Many refer to the new-market, new-technology quadrant of the Ansoff matrix as the “suicide quadrant,” given its high-failure rate. This need not be the case. With good planning, you can spot potential “landmines” much earlier, and take steps to either kill your project quickly, redirect it, or accelerate success. Do this by rating risk factors for impact and certainty… and then communicate your progress through Certainty Matrices.
More in article, How to Thrive in the “Suicide Quadrant”
A project landmine is something that blows up budgets, schedule and reputations. No one steps on one they can see. So why don’t we look for them harder and earlier in a project life? Because we’ve been conditioned to think that killing our project equates to failure. Instead, we should identify areas of uncertainty as early as possible. Celebrate when you kill your own project swiftly… and celebrate when you try hard and are unable to kill it.
View video, De-risking Transformational Projects
In the front end of innovation, though, there are just two ways to fail. An error omission is failing to uncover an unarticulated customer need. An error of commission is choosing the wrong customer need to work on. Funny thing about errors of omission: No one knows you erred… until a competitor launches a blockbuster product.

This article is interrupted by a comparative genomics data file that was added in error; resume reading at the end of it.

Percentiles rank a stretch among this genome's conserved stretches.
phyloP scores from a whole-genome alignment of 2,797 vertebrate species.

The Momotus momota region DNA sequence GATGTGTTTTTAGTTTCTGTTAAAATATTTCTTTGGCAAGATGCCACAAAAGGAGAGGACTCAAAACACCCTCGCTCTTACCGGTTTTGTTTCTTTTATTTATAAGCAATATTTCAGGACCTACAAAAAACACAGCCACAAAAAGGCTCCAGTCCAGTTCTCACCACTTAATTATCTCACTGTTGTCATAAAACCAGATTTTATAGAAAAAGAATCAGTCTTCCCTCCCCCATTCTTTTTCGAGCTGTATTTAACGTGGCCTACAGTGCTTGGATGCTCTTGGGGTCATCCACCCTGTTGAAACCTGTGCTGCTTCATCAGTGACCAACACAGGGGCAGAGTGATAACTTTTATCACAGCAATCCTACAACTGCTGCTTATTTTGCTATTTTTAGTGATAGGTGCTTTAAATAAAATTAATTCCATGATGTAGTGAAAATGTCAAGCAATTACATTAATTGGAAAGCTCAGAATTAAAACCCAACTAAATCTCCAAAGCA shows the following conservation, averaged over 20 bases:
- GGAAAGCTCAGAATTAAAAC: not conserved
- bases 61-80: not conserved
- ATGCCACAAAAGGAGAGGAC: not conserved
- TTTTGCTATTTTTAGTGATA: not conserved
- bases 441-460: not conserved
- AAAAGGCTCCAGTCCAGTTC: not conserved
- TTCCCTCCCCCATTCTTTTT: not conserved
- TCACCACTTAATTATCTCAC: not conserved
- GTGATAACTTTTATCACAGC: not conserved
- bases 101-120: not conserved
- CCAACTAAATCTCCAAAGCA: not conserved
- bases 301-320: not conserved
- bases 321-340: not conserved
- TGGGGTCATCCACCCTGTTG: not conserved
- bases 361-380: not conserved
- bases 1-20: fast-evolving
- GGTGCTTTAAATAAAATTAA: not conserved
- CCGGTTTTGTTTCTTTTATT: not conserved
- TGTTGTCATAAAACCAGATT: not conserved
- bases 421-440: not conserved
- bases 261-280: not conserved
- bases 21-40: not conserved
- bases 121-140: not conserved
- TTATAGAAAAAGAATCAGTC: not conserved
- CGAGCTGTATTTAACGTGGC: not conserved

More in white paper, Guessing at Customer Needs (page 5).
Picture this: You develop a great new product, price it well, and profits begin flowing. This does not go unobserved by competitors who introduce a knock-off, causing prices to drop. Everyone noticed the initial success, but few noticed the failure: Aggressive patent homework might have kept those profits flowing for years. Depressing… if you noticed.
More in New Product Blueprinting article, Are You Maximizing Your Profits?